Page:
Some people believe that the secretor status is very important to know.
If you are a secretor, it means that you have the ability to secrete ABO blood group antigens in saliva. ABO blood group antigens (A, B, and H), in addition to their presence on blood cells and platelets, are also present on other tissue cells and are variably expressed through body fluids, such as saliva, tears, semen, urine, gastric juice, and breast milk, depending on whether the individual possesses the secretor gene or not, the inherited A, B, O genes, and Lewis blood group system.
In addition to ABO blood group applications in blood transfusion and forensic medicine, numerous studies have found strong relations between individuals’ susceptibilities to some diseases and their ABO blood groups, as well as their secretor status.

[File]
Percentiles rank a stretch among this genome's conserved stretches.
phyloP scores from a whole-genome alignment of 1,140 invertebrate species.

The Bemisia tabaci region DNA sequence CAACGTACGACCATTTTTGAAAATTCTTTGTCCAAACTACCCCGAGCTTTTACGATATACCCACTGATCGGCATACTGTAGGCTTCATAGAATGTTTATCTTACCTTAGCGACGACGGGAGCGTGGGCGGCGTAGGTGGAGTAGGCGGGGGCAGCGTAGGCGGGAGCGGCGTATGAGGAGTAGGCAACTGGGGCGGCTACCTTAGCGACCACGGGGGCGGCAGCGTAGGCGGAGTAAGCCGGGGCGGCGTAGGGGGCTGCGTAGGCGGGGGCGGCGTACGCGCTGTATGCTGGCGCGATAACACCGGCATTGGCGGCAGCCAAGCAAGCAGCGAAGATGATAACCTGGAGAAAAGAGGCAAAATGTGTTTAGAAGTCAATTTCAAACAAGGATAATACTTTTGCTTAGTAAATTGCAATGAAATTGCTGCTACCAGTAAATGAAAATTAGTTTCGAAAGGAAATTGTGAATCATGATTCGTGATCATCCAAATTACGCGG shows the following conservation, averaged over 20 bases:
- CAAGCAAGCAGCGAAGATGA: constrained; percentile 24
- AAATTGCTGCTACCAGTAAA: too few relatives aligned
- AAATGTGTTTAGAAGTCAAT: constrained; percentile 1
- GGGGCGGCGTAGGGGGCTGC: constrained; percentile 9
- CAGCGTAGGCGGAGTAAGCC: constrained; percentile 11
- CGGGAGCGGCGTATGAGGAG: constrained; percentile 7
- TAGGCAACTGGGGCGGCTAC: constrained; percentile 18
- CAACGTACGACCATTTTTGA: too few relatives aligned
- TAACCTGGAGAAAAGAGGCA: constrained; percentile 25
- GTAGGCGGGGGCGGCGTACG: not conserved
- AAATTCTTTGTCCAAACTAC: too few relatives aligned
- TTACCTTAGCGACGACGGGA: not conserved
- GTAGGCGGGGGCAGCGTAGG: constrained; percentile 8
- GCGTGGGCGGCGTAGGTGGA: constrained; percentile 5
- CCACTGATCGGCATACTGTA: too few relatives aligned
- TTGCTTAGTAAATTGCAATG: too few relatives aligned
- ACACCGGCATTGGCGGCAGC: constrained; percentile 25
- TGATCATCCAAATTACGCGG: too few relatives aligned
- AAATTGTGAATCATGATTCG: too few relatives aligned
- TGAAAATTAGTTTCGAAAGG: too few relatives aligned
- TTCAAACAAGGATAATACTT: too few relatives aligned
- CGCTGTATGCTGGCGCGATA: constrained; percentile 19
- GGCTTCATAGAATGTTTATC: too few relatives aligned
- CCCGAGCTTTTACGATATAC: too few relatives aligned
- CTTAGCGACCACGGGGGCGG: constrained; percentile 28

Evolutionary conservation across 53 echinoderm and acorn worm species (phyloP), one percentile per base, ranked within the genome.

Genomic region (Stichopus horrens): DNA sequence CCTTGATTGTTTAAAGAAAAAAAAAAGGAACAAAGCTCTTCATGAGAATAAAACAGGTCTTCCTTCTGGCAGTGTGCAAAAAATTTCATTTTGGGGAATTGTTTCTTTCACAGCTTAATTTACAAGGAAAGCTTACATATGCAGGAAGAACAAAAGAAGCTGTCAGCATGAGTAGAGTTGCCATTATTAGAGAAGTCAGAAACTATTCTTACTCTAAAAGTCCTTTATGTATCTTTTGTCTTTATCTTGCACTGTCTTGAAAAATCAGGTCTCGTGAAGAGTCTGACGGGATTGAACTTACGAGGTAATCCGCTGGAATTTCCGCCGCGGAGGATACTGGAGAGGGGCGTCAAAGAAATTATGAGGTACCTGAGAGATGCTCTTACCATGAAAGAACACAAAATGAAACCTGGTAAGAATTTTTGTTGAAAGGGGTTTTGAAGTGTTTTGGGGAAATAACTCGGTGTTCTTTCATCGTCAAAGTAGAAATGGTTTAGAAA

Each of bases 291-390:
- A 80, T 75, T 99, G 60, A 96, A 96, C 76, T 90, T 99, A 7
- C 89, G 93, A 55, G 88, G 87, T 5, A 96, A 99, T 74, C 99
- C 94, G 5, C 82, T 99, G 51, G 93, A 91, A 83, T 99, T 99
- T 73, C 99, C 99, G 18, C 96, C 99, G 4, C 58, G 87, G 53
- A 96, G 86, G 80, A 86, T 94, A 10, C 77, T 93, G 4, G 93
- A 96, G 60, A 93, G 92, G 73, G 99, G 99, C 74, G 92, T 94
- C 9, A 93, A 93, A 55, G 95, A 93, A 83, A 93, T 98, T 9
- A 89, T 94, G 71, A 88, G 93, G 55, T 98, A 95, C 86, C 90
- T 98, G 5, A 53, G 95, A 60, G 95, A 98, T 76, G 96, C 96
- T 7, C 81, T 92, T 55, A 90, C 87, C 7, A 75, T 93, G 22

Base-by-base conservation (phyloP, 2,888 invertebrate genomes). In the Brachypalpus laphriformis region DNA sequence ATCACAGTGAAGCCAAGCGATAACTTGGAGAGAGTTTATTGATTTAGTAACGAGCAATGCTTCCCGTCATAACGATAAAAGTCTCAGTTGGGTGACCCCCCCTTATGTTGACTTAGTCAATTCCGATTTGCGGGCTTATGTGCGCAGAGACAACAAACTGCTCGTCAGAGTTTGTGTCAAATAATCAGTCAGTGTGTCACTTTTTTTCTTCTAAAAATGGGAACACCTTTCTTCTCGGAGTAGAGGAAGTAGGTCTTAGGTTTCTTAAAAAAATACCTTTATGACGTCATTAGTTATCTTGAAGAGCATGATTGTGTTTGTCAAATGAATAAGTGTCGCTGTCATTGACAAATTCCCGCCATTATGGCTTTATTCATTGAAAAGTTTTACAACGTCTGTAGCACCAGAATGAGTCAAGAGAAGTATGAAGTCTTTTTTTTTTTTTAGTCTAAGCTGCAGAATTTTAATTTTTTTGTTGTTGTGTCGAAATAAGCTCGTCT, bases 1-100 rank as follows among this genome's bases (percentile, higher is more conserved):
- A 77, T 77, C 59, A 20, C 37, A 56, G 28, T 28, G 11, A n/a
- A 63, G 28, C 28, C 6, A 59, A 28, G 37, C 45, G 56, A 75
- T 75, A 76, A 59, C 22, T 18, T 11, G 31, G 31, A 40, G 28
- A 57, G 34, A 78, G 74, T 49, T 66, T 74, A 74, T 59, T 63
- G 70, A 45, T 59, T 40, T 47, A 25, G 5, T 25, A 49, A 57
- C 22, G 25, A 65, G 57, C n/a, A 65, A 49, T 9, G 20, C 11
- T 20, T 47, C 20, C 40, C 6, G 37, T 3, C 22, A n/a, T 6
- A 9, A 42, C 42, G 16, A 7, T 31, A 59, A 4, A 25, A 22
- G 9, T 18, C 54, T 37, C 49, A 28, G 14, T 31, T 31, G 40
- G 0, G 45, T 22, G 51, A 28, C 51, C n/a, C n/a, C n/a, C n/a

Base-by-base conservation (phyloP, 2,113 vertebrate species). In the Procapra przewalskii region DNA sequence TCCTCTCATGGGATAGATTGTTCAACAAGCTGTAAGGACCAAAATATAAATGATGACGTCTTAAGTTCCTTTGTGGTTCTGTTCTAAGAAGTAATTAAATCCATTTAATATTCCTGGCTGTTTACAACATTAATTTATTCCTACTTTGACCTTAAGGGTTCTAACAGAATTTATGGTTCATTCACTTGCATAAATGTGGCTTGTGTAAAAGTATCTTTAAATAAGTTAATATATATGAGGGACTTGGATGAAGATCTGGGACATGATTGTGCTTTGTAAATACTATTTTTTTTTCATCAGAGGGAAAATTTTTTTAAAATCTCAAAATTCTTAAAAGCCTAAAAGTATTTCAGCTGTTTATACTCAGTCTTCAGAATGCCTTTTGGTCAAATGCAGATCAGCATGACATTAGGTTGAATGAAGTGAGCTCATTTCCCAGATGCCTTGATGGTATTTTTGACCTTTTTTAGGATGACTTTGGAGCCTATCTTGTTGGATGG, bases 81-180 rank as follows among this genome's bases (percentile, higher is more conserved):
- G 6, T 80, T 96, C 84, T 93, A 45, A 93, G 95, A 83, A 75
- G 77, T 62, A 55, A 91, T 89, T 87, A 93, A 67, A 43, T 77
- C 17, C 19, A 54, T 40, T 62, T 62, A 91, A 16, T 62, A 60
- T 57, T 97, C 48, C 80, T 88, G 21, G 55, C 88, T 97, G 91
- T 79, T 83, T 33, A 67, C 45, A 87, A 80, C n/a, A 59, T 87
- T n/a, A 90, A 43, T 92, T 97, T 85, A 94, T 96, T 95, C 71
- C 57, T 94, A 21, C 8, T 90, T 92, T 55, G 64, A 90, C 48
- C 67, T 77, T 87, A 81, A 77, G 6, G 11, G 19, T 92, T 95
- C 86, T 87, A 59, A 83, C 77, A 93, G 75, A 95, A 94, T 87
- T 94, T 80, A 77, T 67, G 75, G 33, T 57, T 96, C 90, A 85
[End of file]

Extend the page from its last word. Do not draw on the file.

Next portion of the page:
Recent studies have shown, that 76.1% of the study population were ABH blood group antigens secretors and 23.9% were nonsecretors. The frequencies of secretor status in different ABO blood groups were 70.1% in group A, 67.8% in group B, 67.9% in group AB, and 88.3% in group O. In conclusion, blood group O individuals have significantly higher frequency of secretor status than non-O blood group individuals.